19 Ways to Help Your Daughter Build Healthy Friendships
It didn't take the movie Mean Girls for most of us to realize how ugly girl-drama can get. And sadly for those of us with daughters, cattiness and cliques are no longer reserved for the high-school crowd. Research has shown that girls as young as 3 or 4-years-old use peer pressure and manipulation to get what they want. Here's how to help your daughter navigate the shark tank and develop healthy friendships.
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Realize that Some "Meanness" Is Normal
When your kid comes home from preschool whining about how "mean" another child was that day, try to take it with a grain of salt. "All four-year-olds are mean -- including yours,” says Polly Young-Eisendrath Ph.D., psychologist and author of The Self-Esteem Trap: Raising Confident and Compassionate Kids in an Age of Self-Importance. "They're still learning how to be polite and cooperative, so they say and do all sorts of unkind things. But when your child gets her feelings hurt, she thinks it's because someone was intentionally mean to her." Turn the conversation to how the situation made her feel (angry? frustrated? sad?), and talk about the best way to deal with those emotions -- which she'll feel again and again -- instead of focusing on the situation itself.
Remember There's Another Side of the Story
When your kid comes home and announces "Mommy, Stella hit me today!" it's tough to fight the urge to go all mama-bear. Before you do, ask this simple question: What happened right before she hit you? ("Well, um, I pulled her hair but only because I wanted her red crayon and she wouldn't give it to me!") Then walk through the situation with her and discuss ways they each could have acted. "The part of the brain that regulates social skills just isn't developed in a 4-year-old," says Abigail Baird Ph.D., a scientist, researcher and Associate Professor of Psychology at Vassar College in Poughkeepsie, NY. "Until then, parents have to act as external frontal lobes for their kids. As the adult, it's your job to try to help your child see the bigger picture."
Avoid Perfectionism at Home
It may seem totally unrelated to the pint-size social scene, but Young-Eisendrath insists that parents who set impossibly rigid standards can set their kids up for disappointments in their friendships. Giving your own child some slack to slip up teaches acceptance and forgiveness, says Young-Eisendrath -- two skills that are critical to navigating complex friendships.
Understand Societal Influences
"Our culture is very individualistic," says Young-Eisendrath. "We're far less focused on society or the tribe or family than other countries, so we end up with kids who are competitive and anxious about their status in the group." The fix: Instead of encouraging rivalry, emphasize cooperation with your child. Praise her for sharing, rather than being the fastest runner on the field or the best artist in class.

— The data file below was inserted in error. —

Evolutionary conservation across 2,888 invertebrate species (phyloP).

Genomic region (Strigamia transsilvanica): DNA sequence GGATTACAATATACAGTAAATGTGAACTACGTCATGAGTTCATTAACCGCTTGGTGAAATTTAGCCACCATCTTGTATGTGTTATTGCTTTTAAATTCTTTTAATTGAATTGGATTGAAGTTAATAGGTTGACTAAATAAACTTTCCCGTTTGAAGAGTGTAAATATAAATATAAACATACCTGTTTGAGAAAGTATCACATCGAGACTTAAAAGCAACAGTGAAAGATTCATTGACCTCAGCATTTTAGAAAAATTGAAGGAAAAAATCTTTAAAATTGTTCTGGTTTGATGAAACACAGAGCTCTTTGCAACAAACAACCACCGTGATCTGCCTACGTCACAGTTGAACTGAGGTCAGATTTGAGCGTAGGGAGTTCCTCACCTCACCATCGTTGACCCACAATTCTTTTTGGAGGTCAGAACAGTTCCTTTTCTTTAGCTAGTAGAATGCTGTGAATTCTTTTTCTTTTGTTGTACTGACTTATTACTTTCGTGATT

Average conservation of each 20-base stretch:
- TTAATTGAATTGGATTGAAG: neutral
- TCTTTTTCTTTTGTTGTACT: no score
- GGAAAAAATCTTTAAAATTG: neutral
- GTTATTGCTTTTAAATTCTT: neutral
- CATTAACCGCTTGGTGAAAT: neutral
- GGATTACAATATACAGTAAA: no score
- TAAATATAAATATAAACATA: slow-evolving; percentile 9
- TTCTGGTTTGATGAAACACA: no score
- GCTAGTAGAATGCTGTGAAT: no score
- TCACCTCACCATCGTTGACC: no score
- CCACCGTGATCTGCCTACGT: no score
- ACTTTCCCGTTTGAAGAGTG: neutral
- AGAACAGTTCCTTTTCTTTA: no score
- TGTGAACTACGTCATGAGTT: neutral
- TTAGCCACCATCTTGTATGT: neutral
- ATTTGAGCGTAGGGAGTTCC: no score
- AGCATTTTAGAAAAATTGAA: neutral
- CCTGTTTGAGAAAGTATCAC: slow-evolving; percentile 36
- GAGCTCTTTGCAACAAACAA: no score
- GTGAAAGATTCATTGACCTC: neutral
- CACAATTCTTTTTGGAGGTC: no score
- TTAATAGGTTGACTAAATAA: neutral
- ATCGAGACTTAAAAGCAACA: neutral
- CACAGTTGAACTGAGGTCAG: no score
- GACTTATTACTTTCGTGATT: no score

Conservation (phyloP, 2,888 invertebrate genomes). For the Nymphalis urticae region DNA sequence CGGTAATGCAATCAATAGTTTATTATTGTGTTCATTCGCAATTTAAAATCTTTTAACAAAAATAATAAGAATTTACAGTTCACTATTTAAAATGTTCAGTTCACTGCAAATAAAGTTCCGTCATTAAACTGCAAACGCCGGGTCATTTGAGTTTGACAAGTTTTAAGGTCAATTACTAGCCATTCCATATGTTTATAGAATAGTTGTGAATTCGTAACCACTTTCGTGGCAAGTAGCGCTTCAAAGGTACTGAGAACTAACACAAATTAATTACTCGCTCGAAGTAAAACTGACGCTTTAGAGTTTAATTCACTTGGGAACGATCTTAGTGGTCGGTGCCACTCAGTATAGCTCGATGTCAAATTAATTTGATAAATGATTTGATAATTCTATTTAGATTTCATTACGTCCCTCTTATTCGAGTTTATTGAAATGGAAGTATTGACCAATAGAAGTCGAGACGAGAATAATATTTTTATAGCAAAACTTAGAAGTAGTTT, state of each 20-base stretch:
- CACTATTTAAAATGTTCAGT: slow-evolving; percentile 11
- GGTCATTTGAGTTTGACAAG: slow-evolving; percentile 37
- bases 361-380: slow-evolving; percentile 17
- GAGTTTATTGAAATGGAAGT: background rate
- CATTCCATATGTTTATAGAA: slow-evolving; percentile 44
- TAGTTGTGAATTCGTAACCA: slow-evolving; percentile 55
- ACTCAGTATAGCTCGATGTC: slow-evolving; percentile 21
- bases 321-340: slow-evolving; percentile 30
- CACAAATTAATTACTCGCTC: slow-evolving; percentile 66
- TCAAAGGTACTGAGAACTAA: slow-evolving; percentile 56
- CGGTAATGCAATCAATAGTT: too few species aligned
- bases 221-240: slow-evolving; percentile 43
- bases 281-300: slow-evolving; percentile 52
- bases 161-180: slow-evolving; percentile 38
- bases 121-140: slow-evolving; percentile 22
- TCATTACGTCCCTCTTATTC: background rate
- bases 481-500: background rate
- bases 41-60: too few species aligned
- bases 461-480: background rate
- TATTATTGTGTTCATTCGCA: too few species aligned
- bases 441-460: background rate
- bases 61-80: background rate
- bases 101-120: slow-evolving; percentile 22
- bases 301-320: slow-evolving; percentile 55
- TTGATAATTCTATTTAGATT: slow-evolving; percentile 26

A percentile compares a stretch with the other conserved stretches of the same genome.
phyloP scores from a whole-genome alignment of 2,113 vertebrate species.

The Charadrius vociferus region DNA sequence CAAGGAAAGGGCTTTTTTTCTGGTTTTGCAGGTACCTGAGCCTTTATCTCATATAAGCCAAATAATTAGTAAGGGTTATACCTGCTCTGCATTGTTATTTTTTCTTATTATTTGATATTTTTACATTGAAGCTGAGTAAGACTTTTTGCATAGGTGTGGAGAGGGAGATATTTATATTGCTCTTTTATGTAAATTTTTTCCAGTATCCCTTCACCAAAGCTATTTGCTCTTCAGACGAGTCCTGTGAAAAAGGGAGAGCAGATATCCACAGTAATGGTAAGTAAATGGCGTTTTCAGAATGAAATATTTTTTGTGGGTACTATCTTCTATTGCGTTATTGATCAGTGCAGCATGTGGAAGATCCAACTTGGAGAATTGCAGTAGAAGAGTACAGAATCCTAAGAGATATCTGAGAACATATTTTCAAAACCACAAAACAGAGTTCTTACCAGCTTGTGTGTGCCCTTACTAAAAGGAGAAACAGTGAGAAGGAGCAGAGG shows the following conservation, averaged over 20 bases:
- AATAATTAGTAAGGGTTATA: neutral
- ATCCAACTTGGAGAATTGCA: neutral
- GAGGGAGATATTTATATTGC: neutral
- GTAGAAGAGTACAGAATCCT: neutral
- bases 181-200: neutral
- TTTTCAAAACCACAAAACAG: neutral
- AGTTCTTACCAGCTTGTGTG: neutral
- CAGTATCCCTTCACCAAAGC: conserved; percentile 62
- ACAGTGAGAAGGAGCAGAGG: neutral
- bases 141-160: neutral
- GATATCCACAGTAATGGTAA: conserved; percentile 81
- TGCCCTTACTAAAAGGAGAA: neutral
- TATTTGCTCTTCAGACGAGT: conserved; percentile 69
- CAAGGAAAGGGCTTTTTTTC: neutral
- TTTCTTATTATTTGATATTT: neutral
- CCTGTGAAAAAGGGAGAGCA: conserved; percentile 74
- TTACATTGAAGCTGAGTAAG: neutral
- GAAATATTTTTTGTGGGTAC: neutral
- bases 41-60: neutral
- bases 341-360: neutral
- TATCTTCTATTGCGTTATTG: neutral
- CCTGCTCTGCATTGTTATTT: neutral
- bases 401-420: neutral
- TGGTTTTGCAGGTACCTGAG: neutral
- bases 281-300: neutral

Try to Stay Out of It
It's hard to watch your child get her little feelings hurt, but learning to deal with those feelings is an important part of growing up. "The predominant parenting style today is to get way over-involved," Young-Eisendrath says. "But when you do that, you rob your child of an important learning experience. Most of the time, kids can settle their spats without an adult getting involved."
... But Also Know When to Step In
If there's an ongoing situation at her preschool or playgroup, it's okay to talk to the teacher or person in charge, says Baird. The key is in your approach. Rather than demanding that the other child be punished or removed, try "Here's what I'm seeing at home and I need your help." You can tell your child to walk away or give them snappy comebacks to use, but not all kids have the cognitive capacity to use these strategies in the moment, Baird adds. "If the situation is causing ongoing anxiety for your child, getting involved doesn't make you a helicopter parent, it makes you an involved parent," Baird adds.
Role Play With Her
"Adults can have experiences in our head in the abstract," Baird explains. "Kids can't do that." In other words, your daughter needs to actually be in the situation to work through it -- and get better at it. Try role-playing various scenarios with her and letting her "try out" different responses. (You: "Sorry, you can't play with us today." Her: "Okay, I'll go play with Ellie.") This activity actually builds synapses, which are like muscle memory in the brain. "Learning only happens through practice and repetition," Baird explains.
Don't Force Apologies
When there's a playground cat fight, the adults usually like to see it all wrapped up neatly with group apologies and hugs. But Baird cites research on "apology circles" that found out that among mean-girl cliques, all the apologies did was give me mean girls insight and ammunition. (Victim: "It really hurt me when you called me ugly." Mean girl: "Cool, so that worked...") What's more, encouraging a child to say she's sorry (especially when she's very clearly not) is a great way to foster insincerity and manipulation.
Define Healthy Friendships Together
"But she's my best friend!" your child may say, rushing to the mean girl's defense. The fact is, at 3, 4 or 5-years-old, she may not know that her "friend's" behavior is unacceptable. Talking it through can help her navigate this complicated new terrain (Would a nice friend call you a mean name? Would she steal your snack? Would she tell you that you can't come to her birthday party?), but know that it might take a while for the message to sink in.
Don't Overdo the Debriefing